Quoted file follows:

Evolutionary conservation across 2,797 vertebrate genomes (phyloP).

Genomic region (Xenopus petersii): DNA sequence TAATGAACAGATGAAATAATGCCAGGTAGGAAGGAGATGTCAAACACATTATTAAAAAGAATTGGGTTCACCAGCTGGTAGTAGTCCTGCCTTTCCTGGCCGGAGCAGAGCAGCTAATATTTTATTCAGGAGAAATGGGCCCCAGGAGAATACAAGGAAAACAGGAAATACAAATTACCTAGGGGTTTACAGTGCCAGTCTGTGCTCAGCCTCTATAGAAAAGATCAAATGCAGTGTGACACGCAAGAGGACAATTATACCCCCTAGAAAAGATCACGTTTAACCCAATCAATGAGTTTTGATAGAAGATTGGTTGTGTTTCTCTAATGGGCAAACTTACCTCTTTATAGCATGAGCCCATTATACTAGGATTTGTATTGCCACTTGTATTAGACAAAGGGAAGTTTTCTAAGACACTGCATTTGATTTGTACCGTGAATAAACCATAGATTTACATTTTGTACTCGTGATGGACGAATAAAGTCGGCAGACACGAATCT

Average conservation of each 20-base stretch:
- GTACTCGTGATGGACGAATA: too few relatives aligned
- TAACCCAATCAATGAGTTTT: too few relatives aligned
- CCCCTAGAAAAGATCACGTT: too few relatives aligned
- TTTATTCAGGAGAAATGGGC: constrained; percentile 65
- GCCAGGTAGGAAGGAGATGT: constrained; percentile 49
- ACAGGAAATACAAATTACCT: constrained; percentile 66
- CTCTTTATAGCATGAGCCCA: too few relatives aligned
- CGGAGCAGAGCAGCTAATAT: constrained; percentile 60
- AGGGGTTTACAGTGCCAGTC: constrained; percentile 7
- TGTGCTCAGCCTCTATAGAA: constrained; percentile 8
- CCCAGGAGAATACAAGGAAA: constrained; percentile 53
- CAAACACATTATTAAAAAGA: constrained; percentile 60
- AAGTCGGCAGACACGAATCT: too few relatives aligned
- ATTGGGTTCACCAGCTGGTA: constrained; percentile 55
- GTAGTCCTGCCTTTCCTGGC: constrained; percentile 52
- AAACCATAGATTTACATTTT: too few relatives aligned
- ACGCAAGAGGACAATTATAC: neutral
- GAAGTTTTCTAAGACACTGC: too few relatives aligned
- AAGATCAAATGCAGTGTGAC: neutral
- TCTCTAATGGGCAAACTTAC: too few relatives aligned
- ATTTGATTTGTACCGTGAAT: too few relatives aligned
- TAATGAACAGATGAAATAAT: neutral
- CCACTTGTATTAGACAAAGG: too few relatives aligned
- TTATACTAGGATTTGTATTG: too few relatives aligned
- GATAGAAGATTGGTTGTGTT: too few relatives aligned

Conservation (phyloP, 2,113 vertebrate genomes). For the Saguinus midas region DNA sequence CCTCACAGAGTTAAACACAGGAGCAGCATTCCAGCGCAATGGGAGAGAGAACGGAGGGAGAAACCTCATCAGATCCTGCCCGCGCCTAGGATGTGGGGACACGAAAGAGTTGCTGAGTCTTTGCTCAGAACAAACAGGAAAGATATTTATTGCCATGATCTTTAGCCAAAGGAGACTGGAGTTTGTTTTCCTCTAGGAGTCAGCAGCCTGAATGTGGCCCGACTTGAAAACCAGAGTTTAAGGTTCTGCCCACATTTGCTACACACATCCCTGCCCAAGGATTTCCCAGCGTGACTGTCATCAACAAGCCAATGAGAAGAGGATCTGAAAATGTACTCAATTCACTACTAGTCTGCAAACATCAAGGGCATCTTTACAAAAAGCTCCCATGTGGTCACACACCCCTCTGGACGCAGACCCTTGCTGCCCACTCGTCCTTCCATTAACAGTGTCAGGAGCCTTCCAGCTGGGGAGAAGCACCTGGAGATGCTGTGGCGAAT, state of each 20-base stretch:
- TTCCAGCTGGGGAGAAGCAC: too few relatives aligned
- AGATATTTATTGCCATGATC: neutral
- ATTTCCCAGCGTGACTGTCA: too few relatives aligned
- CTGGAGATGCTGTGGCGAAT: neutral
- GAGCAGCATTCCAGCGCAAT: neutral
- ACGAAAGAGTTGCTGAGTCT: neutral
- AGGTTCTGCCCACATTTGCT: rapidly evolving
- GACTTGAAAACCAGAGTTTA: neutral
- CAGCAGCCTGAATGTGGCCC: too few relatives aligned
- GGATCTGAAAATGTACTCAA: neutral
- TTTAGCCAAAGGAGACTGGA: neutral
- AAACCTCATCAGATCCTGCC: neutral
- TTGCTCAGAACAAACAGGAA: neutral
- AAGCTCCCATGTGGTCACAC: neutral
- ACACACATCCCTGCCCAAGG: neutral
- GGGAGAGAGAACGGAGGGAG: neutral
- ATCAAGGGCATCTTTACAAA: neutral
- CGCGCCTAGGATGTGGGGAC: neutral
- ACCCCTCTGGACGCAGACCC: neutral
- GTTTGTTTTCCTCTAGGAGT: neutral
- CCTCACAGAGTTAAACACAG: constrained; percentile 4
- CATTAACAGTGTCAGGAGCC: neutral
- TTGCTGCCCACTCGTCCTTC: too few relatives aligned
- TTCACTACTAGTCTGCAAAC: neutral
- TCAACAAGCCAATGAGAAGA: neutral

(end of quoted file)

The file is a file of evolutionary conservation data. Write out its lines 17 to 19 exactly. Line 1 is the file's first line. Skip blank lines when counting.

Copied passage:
- ATTGGGTTCACCAGCTGGTA: constrained; percentile 55
- GTAGTCCTGCCTTTCCTGGC: constrained; percentile 52
- AAACCATAGATTTACATTTT: too few relatives aligned